Reginald Haggard, then, was practically in the position of Lord PitTown's son. Of course he was but plain Mr. Haggard still. He had got ridof his father's place, thus ”washing his hands,” as he had threatened,”of the whole bag of tricks;” for though Cunningham, the Scotch steward,had succeeded in screwing three per cent. out of the place, yet he hadmade himself so terribly unpopular in the process that he resigned indespair in order to emigrate to New Zealand, and so become, as hephrased it, his ”ain mon again.” When the steward resigned Haggard hadbeen very glad indeed of the excuse to send the place to the hammer. Aset of rooms in the huge mansion of the old lord in Grosvenor Square hadbeen placed at Haggard's disposal, and though he frequently ran up totown, his _pied-a-terre_ was at the house which would one day be hisown, and the Haggards had no regular establishment in London. As forGeorgie Haggard herself, she invariably passed a portion of the summerwith her father at The Warren. She usually made her annual visitaccompanied only by the two boys, for Haggard invariably absentedhimself in the summer either for Norway fishing, lengthy yacht voyages,or as one of a little party of men of his own kidney, who sought theirsport further afield and went lion-hunting in South Africa, shootingthe hippopotamus on the White Nile, or chasing the fast-disappearingbuffalo upon the American prairies. But as a rule he would get home forthe shooting. Year by year the head of game in the Walls End preserves,under Haggard's fostering care, had increased. In the old lord's nameHaggard had invited every year a select little party of crack shots; hegave them a couple of days' _battue_ shooting, the other four in thestubble and among the turnips, and at the end of the week they went awayto ”wipe each others' eyes” over some other man's birds. For some yearsthe bags made at these little annual gatherings had been noted in thedaily papers. Haggard himself not infrequently headed the list, for hewas an enthusiastic sportsman and a brilliant shot.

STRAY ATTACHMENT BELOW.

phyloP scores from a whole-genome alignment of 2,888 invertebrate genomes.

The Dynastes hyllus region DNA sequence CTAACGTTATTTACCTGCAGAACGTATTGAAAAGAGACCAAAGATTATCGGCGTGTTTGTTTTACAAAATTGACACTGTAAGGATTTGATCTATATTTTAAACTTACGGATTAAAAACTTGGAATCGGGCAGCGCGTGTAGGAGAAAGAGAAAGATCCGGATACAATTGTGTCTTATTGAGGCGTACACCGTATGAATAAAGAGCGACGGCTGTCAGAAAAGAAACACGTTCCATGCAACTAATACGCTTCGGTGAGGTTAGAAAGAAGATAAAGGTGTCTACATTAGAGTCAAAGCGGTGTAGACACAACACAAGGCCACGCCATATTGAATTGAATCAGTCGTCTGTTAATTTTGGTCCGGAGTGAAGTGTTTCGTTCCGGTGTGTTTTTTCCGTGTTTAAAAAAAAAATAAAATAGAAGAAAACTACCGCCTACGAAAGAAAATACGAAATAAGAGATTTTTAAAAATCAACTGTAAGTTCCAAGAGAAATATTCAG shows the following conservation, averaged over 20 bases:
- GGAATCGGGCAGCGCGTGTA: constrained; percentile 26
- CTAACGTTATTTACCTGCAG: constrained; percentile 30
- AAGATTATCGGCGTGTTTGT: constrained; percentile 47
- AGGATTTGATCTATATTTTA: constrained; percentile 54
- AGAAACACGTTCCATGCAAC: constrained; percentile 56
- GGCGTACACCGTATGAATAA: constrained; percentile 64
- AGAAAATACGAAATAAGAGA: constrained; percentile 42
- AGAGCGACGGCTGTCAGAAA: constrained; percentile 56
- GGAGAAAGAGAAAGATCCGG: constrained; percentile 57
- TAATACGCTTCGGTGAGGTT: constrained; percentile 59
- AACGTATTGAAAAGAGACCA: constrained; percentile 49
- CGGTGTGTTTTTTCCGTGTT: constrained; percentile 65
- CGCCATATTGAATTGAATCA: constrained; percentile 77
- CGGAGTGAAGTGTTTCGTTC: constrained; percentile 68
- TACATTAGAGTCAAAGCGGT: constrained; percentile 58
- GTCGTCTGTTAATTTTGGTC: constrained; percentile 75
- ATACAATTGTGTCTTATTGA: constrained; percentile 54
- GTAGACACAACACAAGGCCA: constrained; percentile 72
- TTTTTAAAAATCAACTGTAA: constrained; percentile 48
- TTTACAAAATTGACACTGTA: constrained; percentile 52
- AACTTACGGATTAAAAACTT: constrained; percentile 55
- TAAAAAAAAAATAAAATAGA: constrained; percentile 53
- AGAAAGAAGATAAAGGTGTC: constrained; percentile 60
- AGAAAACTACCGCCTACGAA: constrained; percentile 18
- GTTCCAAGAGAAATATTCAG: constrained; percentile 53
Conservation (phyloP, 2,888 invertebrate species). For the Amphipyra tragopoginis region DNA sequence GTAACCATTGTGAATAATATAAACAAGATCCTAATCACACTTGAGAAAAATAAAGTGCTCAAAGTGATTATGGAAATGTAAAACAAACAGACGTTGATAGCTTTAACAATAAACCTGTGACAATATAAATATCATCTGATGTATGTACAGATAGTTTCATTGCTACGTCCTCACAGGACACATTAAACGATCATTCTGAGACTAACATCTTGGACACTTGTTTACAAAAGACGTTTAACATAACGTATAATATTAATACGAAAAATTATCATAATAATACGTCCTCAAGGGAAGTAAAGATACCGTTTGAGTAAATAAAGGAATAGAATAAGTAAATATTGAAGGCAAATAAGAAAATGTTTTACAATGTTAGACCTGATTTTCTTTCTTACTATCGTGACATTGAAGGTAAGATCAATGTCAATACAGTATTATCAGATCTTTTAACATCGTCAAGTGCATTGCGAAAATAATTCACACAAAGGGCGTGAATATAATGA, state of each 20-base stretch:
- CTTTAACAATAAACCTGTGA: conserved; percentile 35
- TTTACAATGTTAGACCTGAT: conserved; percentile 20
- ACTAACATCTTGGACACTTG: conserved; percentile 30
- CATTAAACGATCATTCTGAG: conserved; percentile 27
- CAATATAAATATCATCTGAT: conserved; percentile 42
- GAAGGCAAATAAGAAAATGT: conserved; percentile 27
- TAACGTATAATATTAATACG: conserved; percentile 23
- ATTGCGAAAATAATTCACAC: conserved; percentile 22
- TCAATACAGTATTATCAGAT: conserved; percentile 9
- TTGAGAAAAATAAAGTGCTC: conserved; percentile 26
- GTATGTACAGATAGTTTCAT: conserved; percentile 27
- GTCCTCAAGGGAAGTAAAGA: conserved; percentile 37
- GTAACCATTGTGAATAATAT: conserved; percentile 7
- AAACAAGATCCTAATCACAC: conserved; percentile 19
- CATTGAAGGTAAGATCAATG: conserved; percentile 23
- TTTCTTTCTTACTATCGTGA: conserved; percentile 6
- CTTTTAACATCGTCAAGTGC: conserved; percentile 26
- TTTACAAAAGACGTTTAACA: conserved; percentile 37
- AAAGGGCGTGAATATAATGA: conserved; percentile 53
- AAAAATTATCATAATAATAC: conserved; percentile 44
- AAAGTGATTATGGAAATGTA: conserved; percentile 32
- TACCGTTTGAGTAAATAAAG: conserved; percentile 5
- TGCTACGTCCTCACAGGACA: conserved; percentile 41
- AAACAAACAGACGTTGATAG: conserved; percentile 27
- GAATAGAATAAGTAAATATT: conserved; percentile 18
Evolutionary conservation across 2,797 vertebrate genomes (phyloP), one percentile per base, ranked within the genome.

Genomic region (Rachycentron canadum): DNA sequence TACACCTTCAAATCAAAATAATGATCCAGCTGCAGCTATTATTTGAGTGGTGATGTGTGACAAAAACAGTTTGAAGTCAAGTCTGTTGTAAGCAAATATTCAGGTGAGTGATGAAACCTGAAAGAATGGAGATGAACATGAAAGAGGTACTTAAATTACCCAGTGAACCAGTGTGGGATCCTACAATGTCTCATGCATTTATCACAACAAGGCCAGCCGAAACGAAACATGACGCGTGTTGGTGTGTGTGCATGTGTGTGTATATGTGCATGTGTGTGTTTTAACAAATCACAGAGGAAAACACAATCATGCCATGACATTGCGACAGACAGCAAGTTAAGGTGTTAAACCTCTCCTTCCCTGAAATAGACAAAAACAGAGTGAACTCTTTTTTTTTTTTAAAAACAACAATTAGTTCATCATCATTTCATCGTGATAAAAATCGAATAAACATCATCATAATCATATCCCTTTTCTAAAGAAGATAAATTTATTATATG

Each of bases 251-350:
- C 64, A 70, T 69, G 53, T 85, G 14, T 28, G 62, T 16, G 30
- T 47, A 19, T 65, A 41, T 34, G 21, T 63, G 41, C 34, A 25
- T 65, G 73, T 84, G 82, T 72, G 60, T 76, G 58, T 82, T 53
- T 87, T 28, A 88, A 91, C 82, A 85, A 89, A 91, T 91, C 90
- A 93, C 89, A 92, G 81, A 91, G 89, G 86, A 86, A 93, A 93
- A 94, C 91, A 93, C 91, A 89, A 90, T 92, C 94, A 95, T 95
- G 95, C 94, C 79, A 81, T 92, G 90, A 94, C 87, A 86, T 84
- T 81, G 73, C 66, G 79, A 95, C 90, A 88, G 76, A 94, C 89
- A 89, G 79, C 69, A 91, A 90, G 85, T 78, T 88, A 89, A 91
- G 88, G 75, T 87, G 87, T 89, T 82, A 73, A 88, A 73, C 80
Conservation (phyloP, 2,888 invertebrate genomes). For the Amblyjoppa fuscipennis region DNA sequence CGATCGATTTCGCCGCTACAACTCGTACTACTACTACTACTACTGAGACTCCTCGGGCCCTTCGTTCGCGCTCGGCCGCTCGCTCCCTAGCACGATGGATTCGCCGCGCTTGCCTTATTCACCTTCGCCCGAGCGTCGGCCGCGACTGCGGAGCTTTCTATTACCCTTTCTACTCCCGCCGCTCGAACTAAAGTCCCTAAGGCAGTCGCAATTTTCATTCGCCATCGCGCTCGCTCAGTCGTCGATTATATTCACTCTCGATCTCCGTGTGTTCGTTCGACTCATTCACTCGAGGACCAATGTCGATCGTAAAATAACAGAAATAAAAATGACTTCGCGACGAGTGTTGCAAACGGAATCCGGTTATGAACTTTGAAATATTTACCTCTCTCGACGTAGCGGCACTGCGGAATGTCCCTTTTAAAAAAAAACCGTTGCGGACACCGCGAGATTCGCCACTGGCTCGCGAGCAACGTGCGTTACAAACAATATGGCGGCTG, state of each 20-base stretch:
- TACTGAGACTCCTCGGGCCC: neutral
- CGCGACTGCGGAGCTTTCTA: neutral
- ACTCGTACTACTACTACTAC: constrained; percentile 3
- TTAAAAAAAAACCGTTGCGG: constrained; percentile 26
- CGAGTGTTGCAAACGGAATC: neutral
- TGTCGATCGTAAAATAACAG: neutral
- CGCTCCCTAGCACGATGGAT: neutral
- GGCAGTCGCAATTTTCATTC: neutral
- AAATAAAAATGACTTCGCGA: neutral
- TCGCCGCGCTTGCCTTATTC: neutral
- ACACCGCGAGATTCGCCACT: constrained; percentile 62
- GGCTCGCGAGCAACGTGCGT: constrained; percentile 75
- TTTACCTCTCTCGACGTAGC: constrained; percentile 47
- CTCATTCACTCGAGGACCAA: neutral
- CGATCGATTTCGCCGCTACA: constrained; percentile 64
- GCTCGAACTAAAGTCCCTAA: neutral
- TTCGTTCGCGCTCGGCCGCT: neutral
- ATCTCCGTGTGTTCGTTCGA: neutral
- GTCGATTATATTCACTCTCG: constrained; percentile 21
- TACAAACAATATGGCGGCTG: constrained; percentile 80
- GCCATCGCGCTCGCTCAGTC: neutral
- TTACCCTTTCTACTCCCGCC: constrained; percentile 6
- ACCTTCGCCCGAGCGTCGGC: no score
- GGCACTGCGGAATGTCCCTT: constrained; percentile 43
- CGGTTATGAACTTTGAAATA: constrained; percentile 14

Reginald Haggard at five-and-forty had quieted down. Years and years agohe had taken his name off the books at the Pandemonium; he no longergambled, and he took a great interest in politics, as became a man whowas destined, in the ordinary course of events, and at no very distantdate, to become one of our hereditary legislators. Of course Haggard hadmany friends, or rather acquaintances, all of whom were ready to kootooand truckle to the man who would be the next Earl of Pit Town; men whomhe would invite to dinner, and who would entertain him; generally men ofhis own age, or club-room bucks with wrinkled cheeks; men whose clotheswere always in the fashion, and who as a rule ate and drank rather morethan was good for them; men who rode in the park on three hundred guineahacks, and who might be seen in the Drive in big mail-phaetons withBrobdingnagian lamps, or driving noisy and rather miscellaneous partieson their four-in-hands towards Richmond.